Soul-Care Articles: Christ-centered, Spirit-led, Biblically-based, Clinically-sound, Truth-oriented

SOURCE:  Mark Merrill

He left the toilet seat up…again. She interrupted me mid-sentence…again. She hounded me about that to-do item…again. He left his clothes in a heap on the bedroom floor…again. Those annoying habits can be frustrating, especially when we’ve asked our spouse to stop doing them so many times.

Wouldn’t it be great to have a magic wand that “fixes” our spouse and their bad habits?  Sorry, there’s no such thing. “But Mark,” you say, “if I don’t find a way to fix this, I’m gonna go crazy!”

Before that occurs, let’s take a deep breath and consider a few things that may help you deal with your spouse’s bad habits.

1. Ask yourself, “Why does this really bother me?”

Sometimes those habits bug us because of what we think they really mean. Does she interrupt me because she doesn’t think what I’m saying is important? Does he keep hounding me about that call I need to make because he doesn’t trust me? And sometimes, you wonder if your spouse is doing something just to get under your skin. Instead of wondering why your spouse does those things, it may be wise just to ask them. For example, you might say, “Just wondering…do you realize you interrupt me a lot? Any reason why you think you do so?”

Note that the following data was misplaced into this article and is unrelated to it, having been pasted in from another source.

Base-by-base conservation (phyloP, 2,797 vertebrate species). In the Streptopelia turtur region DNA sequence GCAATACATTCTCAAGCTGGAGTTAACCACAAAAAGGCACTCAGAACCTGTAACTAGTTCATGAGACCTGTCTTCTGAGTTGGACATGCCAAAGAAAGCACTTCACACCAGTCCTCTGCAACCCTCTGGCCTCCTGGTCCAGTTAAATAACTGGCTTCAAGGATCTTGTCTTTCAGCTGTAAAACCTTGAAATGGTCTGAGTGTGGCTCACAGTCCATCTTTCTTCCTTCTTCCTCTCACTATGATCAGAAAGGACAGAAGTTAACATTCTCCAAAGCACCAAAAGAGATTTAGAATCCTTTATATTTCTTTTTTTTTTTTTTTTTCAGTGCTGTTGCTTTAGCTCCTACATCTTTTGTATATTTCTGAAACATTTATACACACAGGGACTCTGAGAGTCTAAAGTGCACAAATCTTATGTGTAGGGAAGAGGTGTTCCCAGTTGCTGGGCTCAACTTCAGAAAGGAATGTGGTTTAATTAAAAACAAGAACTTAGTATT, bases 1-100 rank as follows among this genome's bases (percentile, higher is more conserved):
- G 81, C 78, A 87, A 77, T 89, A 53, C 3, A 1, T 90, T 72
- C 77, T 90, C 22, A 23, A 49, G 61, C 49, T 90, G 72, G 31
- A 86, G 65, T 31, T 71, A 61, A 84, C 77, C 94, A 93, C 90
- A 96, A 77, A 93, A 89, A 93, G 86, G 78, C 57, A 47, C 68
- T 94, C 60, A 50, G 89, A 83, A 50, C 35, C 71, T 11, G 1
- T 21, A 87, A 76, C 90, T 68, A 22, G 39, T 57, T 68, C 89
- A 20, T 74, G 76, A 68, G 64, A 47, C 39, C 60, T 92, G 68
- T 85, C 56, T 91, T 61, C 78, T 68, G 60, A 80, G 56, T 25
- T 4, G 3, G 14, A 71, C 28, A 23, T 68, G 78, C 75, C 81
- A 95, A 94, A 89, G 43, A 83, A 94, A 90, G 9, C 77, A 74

Another reason a habit might frustrate us is if we have a certain way of doing things or a low tolerance for a spouse who thinks or does things very differently. My wife, Susan and I are similar in some ways, but very different in others. She has more of a creative, “wing it” personality. I like more clarity and order. So when she always  (yes always) leaves the bathroom drawers open, I notice. It doesn’t bother Susan, but it irritates me because I believe “there is a place for everything and everything should be in its place.”

So start dealing with it by identifying “why does this habit bother me?”

2. Ask yourself, “How big a deal is this to me?”

Consider how important this is to you personally and to your marriage relationship. On a scale of 1-10, with 10 being a big problem, rate the habits that bother you. If you have just a couple of 8, 9 or 10s, address those with your spouse as things that are a big deal to you. If you’ve got a long list of 9 and 10-rated issues, then maybe the habits are the least of your problems, and you may need professional help. On the other hand, if the list is dominated by small numbers, maybe that is an indication that your mental and emotional energy is being drained on something largely unimportant. When I really thought about the drawer example above, I realized it was only a 3.

3. Ask yourself, “How can I let this go?”

Perhaps your answers to the earlier questions have already helped you to see that this habit that bugs you is no big issue and you can let it go. For me, the drawers that Susan leaves open are no longer an issue…I’ve let it go! It’s easier said than done. It takes a lot of discipline and self-control not to bring it up again, especially when you are in the heat of an argument where you want to bring up everything about your spouse that bothers you!

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